Nucleoid-Associated Proteins of Streptomyces coelicolor: Discovery and Functions

Bradshaw, Elizabeth Helen (2013) Nucleoid-Associated Proteins of Streptomyces coelicolor: Discovery and Functions. Doctoral thesis, University of East Anglia.

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The regulation of gene expression from biosynthetic gene clusters is a key concern in natural product discovery as these clusters are often transcriptionally silent (“cryptic”) under normal laboratory conditions, making the initial characterisation and heterologous expression of the products they encode problematic. The role of the architectural nucleoid-associated proteins (NAPs) in regulation of the expression of these products has been neglected within the Actinomycetes. NAPs are small, highly abundant proteins which govern both gene expression and nucleoid structure on a genome-wide scale.

A method for surveying the proteome of the S. coelicolor nucleoid was developed which generated a list of 25 proteins with a high probability of being NAPs. This list included known NAPs such as HupA, HupS, Lsr2 and sIHF and the known global regulators CRP and BldD, as well as a number of interesting novel NAP candidates from a variety of protein classes suitable for further investigation. One of these proteins, SCO5592, was investigated as a candidate global RNA-binding regulator. It was found to comprise a KH domain with an N-terminal extension and formed oligomers of 10 - 12 subunits in solution.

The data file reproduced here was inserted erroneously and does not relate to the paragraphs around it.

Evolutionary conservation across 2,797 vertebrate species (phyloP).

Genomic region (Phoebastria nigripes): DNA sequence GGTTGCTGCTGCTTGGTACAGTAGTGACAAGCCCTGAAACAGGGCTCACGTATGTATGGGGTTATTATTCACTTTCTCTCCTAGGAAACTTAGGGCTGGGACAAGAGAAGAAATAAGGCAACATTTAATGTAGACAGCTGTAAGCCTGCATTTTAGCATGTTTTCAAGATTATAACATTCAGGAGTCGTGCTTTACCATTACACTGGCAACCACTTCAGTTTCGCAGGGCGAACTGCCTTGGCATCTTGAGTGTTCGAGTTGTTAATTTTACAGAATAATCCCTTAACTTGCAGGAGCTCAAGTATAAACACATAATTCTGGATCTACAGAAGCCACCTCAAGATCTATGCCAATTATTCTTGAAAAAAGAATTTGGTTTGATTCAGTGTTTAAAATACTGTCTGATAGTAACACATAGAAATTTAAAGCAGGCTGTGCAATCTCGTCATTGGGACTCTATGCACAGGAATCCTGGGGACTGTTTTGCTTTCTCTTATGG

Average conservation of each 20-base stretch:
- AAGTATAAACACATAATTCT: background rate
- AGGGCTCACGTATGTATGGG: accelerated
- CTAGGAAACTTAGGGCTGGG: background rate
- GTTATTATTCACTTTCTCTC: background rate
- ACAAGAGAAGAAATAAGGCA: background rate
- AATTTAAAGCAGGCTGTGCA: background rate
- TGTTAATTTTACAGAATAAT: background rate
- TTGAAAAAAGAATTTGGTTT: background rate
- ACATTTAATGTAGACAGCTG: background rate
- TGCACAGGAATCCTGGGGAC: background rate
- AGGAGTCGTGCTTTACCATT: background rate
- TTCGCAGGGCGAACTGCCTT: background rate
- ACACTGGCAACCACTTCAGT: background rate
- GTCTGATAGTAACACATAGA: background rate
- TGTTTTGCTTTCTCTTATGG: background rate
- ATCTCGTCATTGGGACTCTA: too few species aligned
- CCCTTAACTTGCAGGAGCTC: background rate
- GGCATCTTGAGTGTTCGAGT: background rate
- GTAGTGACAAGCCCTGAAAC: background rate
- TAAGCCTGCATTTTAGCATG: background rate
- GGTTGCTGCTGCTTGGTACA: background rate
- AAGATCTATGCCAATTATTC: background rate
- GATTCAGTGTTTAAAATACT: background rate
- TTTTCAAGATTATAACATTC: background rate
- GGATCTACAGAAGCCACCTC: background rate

The mutant phenotypes of both S. coelicolor paralogs of HU (HupA and HupS) were examined and showed opposite effects on growth, spore formation and actinorhodin production. The mutant phenotypes of both S. coelicolor paralogs of the H-NS-like proteins Lsr2 (SCO3375 and SCO4076) were milder and showed a greater degree of overlap than the HU mutants, however both showed a moderate abnormality in spore morphology, suggesting that they have a role in spore nucleoid segregation.

Phylogenetic analysis of the HU and Lsr2 proteins revealed that the lysine-rich tail domain of HupS was acquired after the HupA and HupS core domains had begun to diverge and that lysine-rich sequences have evolved multiple times.

Item Type: Thesis (Doctoral)
Faculty \ School: Faculty of Science > School of Biological Sciences
Depositing User: Users 5605 not found.
Date Deposited: 22 Nov 2013 12:41
Last Modified: 22 Nov 2013 12:41

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